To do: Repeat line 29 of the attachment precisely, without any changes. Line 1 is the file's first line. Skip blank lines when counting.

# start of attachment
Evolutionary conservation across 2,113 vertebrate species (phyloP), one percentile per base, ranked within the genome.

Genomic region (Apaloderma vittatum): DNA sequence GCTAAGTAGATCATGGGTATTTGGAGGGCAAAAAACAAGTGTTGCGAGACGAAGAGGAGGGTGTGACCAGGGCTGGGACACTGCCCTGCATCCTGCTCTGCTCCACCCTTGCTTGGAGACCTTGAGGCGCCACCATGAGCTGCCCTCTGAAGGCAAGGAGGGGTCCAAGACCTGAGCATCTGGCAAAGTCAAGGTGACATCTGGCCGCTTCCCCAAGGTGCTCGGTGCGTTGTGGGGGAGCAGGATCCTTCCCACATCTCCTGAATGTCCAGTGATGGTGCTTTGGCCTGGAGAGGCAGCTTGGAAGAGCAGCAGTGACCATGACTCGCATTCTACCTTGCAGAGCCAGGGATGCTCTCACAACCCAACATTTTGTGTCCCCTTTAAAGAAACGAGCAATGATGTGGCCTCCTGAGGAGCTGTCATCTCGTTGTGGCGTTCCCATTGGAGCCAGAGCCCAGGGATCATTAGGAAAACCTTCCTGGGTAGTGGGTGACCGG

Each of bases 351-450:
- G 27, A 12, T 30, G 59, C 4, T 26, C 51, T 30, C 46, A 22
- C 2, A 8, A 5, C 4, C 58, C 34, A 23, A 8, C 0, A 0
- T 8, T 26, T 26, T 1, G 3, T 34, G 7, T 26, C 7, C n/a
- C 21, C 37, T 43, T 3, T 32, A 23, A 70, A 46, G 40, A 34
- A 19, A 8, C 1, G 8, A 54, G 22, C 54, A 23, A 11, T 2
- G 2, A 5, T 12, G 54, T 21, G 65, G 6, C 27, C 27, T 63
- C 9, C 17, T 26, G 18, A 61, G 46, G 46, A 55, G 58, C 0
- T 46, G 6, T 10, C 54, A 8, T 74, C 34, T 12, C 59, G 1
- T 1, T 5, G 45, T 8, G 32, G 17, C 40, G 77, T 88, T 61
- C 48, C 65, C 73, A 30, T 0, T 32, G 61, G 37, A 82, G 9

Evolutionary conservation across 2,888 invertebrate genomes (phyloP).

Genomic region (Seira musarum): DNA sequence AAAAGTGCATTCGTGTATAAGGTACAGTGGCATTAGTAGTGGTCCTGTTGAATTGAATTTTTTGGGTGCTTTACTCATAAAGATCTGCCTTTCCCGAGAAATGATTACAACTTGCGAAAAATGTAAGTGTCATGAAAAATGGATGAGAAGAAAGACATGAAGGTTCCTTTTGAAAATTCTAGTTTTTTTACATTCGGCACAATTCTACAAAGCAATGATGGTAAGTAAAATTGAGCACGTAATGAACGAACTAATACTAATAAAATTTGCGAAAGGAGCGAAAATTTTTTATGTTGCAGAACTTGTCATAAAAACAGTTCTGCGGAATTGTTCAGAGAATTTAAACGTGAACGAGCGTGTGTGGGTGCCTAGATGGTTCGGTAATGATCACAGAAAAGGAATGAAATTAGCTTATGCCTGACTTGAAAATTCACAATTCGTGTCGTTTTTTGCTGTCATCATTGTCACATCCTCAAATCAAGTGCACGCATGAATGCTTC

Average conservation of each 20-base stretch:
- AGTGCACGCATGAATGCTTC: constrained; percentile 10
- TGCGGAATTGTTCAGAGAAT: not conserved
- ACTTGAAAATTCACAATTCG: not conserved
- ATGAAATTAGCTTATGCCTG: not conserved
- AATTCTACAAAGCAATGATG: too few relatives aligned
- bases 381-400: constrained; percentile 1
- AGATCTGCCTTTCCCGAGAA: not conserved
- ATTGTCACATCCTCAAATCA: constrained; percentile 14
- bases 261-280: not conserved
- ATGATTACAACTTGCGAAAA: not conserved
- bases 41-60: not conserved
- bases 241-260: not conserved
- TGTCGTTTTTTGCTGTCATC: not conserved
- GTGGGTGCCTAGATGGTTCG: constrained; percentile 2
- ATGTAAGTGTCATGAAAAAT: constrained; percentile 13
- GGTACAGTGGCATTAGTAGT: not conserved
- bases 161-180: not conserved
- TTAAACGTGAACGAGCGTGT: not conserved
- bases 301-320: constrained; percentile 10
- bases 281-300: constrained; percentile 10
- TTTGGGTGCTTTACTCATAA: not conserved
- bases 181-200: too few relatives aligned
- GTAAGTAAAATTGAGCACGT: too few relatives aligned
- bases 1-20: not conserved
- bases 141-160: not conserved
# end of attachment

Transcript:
- TGTCGTTTTTTGCTGTCATC: not conserved